User’s Guide to Scoopable Cat Litter

Millions of people love cats, but let’s face it: no one loves cat poop. Fortunately for cat owners, felines have a strong instinct to “do their business” in an out-of-the-way place, preferably one with lots of loose material that can easily be raked over the feces. For decades, cat owners used sawdust or sand to accommodate this handy trait of cats kept indoors.
And then, in 1948, a man named Ed Lowe created and marketed a clay-based product that was more absorbent than sand or sawdust. He named it “Kitty Litter,” a phrase that has since become genericized to refer to the entire class of feline litter products. Thus, an industry was born. Not long after, in the 1950s, chemists in the United Kingdom developed clumping, or scoopable cat litter. Scoopable cat litter has chemical properties that cause it to clump together when wet, which makes it easier to clean from the litter box while leaving the unused litter behind.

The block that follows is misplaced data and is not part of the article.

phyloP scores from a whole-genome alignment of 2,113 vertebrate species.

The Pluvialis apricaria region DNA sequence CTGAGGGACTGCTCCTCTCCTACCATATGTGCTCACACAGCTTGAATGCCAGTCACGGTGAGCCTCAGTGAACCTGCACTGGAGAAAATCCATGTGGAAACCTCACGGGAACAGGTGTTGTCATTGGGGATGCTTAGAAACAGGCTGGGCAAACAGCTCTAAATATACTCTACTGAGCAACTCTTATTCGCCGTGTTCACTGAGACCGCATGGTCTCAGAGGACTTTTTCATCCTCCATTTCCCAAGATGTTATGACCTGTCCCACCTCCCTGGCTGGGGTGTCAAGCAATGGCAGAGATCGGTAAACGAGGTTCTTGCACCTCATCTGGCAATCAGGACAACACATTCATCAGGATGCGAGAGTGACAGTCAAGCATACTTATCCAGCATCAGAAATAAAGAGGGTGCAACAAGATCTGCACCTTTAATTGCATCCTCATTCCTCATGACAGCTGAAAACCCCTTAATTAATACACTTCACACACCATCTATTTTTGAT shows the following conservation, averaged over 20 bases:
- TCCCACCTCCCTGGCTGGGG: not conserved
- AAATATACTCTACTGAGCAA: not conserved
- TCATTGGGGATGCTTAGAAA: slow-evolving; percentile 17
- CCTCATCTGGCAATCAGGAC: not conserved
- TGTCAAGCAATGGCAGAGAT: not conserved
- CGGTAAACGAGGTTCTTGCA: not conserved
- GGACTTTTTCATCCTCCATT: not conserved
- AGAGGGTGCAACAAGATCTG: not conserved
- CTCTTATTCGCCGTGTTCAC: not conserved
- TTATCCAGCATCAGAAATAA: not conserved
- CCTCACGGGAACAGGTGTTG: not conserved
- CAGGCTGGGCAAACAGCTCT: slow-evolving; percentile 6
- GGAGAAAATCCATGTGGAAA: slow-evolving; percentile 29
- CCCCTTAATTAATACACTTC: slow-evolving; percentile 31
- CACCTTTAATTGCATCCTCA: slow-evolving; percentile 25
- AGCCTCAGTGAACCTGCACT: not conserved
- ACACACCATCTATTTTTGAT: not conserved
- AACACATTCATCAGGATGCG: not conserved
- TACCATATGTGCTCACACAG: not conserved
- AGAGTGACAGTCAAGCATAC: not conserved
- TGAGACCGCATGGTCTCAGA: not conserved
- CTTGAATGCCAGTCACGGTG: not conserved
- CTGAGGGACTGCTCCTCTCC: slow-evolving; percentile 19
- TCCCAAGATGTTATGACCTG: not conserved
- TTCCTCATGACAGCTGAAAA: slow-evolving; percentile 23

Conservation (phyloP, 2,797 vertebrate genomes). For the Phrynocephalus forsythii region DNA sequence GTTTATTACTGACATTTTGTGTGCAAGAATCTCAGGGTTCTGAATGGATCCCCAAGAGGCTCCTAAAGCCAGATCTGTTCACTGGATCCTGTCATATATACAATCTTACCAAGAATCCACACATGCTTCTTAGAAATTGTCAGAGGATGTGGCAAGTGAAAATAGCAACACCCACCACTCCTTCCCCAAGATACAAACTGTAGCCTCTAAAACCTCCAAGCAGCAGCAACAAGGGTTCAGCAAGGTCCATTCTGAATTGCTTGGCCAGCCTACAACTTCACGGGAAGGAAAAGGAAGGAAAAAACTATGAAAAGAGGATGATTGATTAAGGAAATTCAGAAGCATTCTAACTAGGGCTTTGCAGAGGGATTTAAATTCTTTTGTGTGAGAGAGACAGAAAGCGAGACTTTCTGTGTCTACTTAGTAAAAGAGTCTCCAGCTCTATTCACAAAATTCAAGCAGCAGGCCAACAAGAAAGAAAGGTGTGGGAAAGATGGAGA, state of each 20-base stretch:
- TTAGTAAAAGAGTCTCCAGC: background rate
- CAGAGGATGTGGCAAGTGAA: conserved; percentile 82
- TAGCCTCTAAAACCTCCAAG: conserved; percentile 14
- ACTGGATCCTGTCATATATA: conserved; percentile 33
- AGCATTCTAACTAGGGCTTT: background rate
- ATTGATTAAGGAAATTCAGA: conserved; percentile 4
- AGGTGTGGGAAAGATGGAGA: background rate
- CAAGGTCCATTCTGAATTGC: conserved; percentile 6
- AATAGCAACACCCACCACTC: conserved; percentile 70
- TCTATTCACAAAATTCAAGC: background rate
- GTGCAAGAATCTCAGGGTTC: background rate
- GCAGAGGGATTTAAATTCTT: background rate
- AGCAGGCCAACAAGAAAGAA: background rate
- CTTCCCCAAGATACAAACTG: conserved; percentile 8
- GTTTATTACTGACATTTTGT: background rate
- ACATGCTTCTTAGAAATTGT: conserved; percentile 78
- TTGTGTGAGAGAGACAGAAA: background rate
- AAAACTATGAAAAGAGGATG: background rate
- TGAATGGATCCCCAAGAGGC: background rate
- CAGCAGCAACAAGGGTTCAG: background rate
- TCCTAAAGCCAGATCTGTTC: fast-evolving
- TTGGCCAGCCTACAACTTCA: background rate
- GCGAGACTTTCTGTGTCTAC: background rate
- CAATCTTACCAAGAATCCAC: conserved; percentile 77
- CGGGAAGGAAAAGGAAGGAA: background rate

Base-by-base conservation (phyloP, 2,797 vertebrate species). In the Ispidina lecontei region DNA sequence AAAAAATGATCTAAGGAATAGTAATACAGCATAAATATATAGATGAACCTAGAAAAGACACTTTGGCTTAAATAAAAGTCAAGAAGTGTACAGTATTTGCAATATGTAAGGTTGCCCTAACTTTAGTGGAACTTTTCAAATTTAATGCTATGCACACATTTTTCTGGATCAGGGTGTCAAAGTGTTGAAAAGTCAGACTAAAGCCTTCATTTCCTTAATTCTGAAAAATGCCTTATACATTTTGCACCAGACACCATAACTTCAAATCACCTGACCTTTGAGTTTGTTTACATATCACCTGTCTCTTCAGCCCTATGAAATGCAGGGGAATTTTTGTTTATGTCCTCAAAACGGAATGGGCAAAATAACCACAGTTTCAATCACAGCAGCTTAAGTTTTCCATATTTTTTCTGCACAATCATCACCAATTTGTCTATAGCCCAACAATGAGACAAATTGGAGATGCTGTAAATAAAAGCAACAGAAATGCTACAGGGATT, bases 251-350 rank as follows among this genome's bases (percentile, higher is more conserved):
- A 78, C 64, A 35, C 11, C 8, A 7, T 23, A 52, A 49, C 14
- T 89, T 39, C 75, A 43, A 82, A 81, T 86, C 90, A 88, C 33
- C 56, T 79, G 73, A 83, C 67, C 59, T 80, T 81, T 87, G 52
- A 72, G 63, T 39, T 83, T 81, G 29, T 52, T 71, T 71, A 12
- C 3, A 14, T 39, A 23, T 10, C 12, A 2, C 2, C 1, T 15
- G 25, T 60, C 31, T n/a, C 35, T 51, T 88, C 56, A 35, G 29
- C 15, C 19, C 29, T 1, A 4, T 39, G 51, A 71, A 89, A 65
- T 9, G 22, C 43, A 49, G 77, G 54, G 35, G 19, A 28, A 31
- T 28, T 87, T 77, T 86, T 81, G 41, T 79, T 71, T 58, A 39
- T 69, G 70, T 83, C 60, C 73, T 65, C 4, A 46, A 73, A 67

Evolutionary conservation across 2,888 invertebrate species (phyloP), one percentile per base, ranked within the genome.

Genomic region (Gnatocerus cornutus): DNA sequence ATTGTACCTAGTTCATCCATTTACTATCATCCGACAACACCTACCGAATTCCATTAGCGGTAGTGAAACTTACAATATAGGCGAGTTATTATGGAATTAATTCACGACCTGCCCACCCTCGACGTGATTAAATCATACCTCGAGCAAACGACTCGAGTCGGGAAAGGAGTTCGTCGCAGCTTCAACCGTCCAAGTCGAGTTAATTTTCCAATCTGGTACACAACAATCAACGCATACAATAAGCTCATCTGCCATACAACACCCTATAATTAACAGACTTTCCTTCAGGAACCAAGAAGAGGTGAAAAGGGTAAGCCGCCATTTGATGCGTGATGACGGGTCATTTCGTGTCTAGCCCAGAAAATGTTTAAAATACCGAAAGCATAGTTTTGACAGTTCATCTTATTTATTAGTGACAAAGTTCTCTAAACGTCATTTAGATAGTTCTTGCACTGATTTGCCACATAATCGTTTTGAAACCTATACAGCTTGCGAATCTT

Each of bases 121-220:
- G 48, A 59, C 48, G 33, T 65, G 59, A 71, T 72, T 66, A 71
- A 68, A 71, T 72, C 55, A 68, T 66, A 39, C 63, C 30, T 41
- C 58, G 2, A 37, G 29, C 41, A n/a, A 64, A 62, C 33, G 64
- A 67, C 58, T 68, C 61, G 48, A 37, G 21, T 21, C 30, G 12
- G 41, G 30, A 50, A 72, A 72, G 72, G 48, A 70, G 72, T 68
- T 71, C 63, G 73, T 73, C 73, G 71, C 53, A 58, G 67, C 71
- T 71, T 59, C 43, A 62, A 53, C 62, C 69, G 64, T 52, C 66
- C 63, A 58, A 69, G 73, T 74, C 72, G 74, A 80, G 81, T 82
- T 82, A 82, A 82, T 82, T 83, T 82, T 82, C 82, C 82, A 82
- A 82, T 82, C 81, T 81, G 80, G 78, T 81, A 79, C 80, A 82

This convenient characteristic is the main reason that scoopable cat litter makes up around 60% of the entire market. If you’re a cat owner, and especially if you live in a confined indoor space with your feline friends, it’s important to find the best scoopable cat litter to make sure that life with Kitty remains pleasant… and relatively odor-free.
Using Scoopable Cat Litter
The great thing about scoopable cat litter, as mentioned above, is that because of its properties when moistened, it’s easy to strain out the “used” portion, leaving behind the litter that still has usefulness. However, even when using the very best scoopable cat litter, it is still important to completely change out the litter box contents and disinfect the litter box every four to six weeks to prevent the buildup of bacteria. Because of the clumping effect, it’s not a good idea to flush scoopable cat litter. Instead, dispose of it in an airtight sack or other container, along with other household garbage.
Earth-friendly Alternatives
Some object to the use of scoopable cat litter because it is made from clay that is often strip-mined. There are biodegradable litters made from materials like recycled pine sawdust, recycled newspaper (which seems almost poetic, given the poor quality of some journalism), dried orange peel, or wheat bran. These materials typically disintegrate when saturated and are much less harmful when added to landfills. They can also be composted at home, and many types are even flushable.